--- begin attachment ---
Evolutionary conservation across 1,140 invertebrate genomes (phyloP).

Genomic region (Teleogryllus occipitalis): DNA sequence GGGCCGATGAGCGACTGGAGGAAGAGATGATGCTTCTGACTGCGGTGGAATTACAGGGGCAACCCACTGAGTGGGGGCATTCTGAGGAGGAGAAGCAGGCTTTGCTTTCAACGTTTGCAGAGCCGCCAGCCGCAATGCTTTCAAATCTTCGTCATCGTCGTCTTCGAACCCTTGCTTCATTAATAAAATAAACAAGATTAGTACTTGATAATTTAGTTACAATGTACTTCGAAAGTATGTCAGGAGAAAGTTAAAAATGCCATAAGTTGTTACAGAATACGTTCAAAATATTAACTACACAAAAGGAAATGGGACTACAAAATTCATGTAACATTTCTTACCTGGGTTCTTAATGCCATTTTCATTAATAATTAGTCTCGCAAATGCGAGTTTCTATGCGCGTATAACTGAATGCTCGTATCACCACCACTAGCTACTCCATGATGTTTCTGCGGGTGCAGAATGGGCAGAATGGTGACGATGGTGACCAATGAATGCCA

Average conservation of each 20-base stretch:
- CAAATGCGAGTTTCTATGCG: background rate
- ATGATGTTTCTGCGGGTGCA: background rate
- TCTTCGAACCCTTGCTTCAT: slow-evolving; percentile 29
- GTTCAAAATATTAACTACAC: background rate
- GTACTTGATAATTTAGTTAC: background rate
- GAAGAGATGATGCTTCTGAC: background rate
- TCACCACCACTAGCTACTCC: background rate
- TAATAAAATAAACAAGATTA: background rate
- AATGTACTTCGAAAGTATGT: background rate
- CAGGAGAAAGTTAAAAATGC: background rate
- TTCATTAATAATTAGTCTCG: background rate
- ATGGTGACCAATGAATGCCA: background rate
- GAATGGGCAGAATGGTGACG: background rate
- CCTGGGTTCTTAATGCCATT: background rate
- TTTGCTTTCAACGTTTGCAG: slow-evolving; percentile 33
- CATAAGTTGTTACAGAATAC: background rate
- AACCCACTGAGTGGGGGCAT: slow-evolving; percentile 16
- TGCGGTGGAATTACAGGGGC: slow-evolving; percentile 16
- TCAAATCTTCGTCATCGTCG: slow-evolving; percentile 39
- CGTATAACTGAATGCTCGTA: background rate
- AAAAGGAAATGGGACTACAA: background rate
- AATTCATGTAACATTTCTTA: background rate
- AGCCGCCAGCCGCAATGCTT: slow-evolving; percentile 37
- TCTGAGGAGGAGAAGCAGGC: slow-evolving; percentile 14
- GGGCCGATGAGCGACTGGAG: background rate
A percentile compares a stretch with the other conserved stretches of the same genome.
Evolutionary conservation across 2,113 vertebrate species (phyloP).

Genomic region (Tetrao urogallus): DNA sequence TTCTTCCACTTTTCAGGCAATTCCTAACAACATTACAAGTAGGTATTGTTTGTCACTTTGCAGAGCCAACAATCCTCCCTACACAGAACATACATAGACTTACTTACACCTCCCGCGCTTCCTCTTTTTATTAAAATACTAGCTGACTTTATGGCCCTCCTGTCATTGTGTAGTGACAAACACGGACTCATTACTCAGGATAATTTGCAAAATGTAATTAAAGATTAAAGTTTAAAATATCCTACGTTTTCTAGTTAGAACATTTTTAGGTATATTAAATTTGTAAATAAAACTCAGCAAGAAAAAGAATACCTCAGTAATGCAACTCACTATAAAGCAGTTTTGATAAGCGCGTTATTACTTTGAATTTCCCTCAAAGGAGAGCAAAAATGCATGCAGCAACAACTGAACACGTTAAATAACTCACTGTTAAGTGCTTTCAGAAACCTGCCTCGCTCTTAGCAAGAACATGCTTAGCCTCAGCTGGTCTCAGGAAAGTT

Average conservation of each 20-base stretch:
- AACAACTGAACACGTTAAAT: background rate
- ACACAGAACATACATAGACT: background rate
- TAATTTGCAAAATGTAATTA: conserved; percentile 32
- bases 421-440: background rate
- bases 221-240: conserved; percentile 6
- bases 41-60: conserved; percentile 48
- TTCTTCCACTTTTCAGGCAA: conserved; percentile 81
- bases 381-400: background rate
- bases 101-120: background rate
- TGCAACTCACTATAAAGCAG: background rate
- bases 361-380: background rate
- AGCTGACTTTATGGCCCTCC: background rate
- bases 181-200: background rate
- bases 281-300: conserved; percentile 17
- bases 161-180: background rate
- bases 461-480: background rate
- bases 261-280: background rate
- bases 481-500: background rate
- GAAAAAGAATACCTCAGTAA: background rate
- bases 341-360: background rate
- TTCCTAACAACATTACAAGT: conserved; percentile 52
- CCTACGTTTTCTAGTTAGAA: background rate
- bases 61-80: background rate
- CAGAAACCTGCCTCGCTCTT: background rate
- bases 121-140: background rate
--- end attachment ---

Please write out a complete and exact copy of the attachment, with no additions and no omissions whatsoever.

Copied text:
Evolutionary conservation across 1,140 invertebrate genomes (phyloP).

Genomic region (Teleogryllus occipitalis): DNA sequence GGGCCGATGAGCGACTGGAGGAAGAGATGATGCTTCTGACTGCGGTGGAATTACAGGGGCAACCCACTGAGTGGGGGCATTCTGAGGAGGAGAAGCAGGCTTTGCTTTCAACGTTTGCAGAGCCGCCAGCCGCAATGCTTTCAAATCTTCGTCATCGTCGTCTTCGAACCCTTGCTTCATTAATAAAATAAACAAGATTAGTACTTGATAATTTAGTTACAATGTACTTCGAAAGTATGTCAGGAGAAAGTTAAAAATGCCATAAGTTGTTACAGAATACGTTCAAAATATTAACTACACAAAAGGAAATGGGACTACAAAATTCATGTAACATTTCTTACCTGGGTTCTTAATGCCATTTTCATTAATAATTAGTCTCGCAAATGCGAGTTTCTATGCGCGTATAACTGAATGCTCGTATCACCACCACTAGCTACTCCATGATGTTTCTGCGGGTGCAGAATGGGCAGAATGGTGACGATGGTGACCAATGAATGCCA

Average conservation of each 20-base stretch:
- CAAATGCGAGTTTCTATGCG: background rate
- ATGATGTTTCTGCGGGTGCA: background rate
- TCTTCGAACCCTTGCTTCAT: slow-evolving; percentile 29
- GTTCAAAATATTAACTACAC: background rate
- GTACTTGATAATTTAGTTAC: background rate
- GAAGAGATGATGCTTCTGAC: background rate
- TCACCACCACTAGCTACTCC: background rate
- TAATAAAATAAACAAGATTA: background rate
- AATGTACTTCGAAAGTATGT: background rate
- CAGGAGAAAGTTAAAAATGC: background rate
- TTCATTAATAATTAGTCTCG: background rate
- ATGGTGACCAATGAATGCCA: background rate
- GAATGGGCAGAATGGTGACG: background rate
- CCTGGGTTCTTAATGCCATT: background rate
- TTTGCTTTCAACGTTTGCAG: slow-evolving; percentile 33
- CATAAGTTGTTACAGAATAC: background rate
- AACCCACTGAGTGGGGGCAT: slow-evolving; percentile 16
- TGCGGTGGAATTACAGGGGC: slow-evolving; percentile 16
- TCAAATCTTCGTCATCGTCG: slow-evolving; percentile 39
- CGTATAACTGAATGCTCGTA: background rate
- AAAAGGAAATGGGACTACAA: background rate
- AATTCATGTAACATTTCTTA: background rate
- AGCCGCCAGCCGCAATGCTT: slow-evolving; percentile 37
- TCTGAGGAGGAGAAGCAGGC: slow-evolving; percentile 14
- GGGCCGATGAGCGACTGGAG: background rate
A percentile compares a stretch with the other conserved stretches of the same genome.
Evolutionary conservation across 2,113 vertebrate species (phyloP).

Genomic region (Tetrao urogallus): DNA sequence TTCTTCCACTTTTCAGGCAATTCCTAACAACATTACAAGTAGGTATTGTTTGTCACTTTGCAGAGCCAACAATCCTCCCTACACAGAACATACATAGACTTACTTACACCTCCCGCGCTTCCTCTTTTTATTAAAATACTAGCTGACTTTATGGCCCTCCTGTCATTGTGTAGTGACAAACACGGACTCATTACTCAGGATAATTTGCAAAATGTAATTAAAGATTAAAGTTTAAAATATCCTACGTTTTCTAGTTAGAACATTTTTAGGTATATTAAATTTGTAAATAAAACTCAGCAAGAAAAAGAATACCTCAGTAATGCAACTCACTATAAAGCAGTTTTGATAAGCGCGTTATTACTTTGAATTTCCCTCAAAGGAGAGCAAAAATGCATGCAGCAACAACTGAACACGTTAAATAACTCACTGTTAAGTGCTTTCAGAAACCTGCCTCGCTCTTAGCAAGAACATGCTTAGCCTCAGCTGGTCTCAGGAAAGTT

Average conservation of each 20-base stretch:
- AACAACTGAACACGTTAAAT: background rate
- ACACAGAACATACATAGACT: background rate
- TAATTTGCAAAATGTAATTA: conserved; percentile 32
- bases 421-440: background rate
- bases 221-240: conserved; percentile 6
- bases 41-60: conserved; percentile 48
- TTCTTCCACTTTTCAGGCAA: conserved; percentile 81
- bases 381-400: background rate
- bases 101-120: background rate
- TGCAACTCACTATAAAGCAG: background rate
- bases 361-380: background rate
- AGCTGACTTTATGGCCCTCC: background rate
- bases 181-200: background rate
- bases 281-300: conserved; percentile 17
- bases 161-180: background rate
- bases 461-480: background rate
- bases 261-280: background rate
- bases 481-500: background rate
- GAAAAAGAATACCTCAGTAA: background rate
- bases 341-360: background rate
- TTCCTAACAACATTACAAGT: conserved; percentile 52
- CCTACGTTTTCTAGTTAGAA: background rate
- bases 61-80: background rate
- CAGAAACCTGCCTCGCTCTT: background rate
- bases 121-140: background rate